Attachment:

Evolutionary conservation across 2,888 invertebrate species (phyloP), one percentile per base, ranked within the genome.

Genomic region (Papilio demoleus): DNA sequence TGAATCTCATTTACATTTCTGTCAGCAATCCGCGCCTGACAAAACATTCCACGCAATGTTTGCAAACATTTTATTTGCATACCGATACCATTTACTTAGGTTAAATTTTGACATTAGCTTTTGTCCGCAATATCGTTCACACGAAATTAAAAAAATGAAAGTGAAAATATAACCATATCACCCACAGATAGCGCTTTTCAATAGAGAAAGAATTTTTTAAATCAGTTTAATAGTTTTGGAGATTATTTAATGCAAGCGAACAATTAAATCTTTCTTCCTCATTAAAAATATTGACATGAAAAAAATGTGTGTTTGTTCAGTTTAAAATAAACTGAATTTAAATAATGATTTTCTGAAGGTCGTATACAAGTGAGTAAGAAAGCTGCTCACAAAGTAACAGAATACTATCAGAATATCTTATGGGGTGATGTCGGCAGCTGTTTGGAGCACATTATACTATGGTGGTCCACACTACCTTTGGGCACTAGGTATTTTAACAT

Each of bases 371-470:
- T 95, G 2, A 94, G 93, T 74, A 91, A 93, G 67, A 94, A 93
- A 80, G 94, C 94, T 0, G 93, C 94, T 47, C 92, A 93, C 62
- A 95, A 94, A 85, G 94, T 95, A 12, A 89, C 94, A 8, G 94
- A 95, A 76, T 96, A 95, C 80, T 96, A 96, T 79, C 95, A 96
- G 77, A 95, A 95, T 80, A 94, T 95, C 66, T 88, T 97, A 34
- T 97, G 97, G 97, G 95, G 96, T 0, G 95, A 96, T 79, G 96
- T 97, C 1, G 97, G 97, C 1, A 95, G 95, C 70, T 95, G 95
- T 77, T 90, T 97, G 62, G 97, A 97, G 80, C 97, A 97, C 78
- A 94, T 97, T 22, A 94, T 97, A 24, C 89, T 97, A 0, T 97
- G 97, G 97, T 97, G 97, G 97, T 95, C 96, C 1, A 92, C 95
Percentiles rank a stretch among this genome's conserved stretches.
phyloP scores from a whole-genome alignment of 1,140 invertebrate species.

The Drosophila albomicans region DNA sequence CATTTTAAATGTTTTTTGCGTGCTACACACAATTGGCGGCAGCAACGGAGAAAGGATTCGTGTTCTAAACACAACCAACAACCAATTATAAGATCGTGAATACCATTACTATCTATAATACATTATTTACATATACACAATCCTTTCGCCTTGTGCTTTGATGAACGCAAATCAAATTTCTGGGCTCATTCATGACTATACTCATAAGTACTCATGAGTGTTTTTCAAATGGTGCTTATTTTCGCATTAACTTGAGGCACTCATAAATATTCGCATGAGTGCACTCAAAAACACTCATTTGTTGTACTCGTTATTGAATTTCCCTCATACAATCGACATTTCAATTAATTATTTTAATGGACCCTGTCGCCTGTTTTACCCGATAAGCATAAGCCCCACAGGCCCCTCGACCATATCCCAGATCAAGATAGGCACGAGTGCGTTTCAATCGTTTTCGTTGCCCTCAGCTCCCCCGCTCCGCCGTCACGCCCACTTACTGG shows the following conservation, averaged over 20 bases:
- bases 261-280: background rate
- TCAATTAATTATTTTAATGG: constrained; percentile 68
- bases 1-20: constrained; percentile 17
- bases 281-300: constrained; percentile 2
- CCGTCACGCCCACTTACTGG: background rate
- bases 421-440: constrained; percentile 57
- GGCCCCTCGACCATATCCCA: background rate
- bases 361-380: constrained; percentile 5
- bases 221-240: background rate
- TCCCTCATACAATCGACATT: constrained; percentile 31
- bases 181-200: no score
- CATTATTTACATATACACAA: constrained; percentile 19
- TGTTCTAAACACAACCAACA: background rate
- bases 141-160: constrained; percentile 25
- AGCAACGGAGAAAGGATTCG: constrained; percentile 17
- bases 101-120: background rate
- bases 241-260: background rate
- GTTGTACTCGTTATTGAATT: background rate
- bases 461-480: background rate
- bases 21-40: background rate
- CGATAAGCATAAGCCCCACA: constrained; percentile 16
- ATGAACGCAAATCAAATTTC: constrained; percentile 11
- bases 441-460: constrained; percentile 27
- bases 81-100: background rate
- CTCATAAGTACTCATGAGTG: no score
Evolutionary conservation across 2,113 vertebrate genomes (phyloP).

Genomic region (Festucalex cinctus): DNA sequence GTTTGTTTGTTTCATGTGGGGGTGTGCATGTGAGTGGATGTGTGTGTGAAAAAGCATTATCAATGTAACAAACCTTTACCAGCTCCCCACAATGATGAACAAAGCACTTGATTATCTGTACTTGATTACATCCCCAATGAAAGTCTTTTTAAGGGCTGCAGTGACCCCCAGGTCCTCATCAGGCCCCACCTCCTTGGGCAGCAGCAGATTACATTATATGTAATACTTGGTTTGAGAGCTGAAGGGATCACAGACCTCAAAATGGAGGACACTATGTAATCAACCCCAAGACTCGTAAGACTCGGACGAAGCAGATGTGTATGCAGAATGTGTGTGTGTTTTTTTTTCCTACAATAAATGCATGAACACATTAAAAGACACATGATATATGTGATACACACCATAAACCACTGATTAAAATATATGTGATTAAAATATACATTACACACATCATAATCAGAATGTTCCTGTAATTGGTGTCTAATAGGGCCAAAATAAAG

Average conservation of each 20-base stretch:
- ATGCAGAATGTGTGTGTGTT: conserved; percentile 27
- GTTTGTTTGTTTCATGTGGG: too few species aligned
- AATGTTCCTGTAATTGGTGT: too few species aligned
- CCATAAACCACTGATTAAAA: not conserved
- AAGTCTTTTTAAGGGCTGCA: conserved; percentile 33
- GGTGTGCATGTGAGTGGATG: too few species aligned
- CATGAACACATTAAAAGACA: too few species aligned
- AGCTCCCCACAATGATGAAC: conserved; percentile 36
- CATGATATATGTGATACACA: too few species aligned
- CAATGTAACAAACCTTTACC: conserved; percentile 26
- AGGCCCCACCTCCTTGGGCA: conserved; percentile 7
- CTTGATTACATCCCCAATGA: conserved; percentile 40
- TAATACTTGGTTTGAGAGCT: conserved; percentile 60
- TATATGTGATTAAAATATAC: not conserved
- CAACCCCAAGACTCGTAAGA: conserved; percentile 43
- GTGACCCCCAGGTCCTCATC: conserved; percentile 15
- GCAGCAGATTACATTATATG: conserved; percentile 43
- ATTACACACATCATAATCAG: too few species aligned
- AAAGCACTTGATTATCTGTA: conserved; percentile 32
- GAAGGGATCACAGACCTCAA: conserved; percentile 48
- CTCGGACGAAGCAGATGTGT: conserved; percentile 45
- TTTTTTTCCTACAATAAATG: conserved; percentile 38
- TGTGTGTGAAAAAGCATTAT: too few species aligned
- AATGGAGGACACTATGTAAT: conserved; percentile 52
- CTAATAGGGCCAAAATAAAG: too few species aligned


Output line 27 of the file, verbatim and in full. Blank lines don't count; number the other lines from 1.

- bases 181-200: no score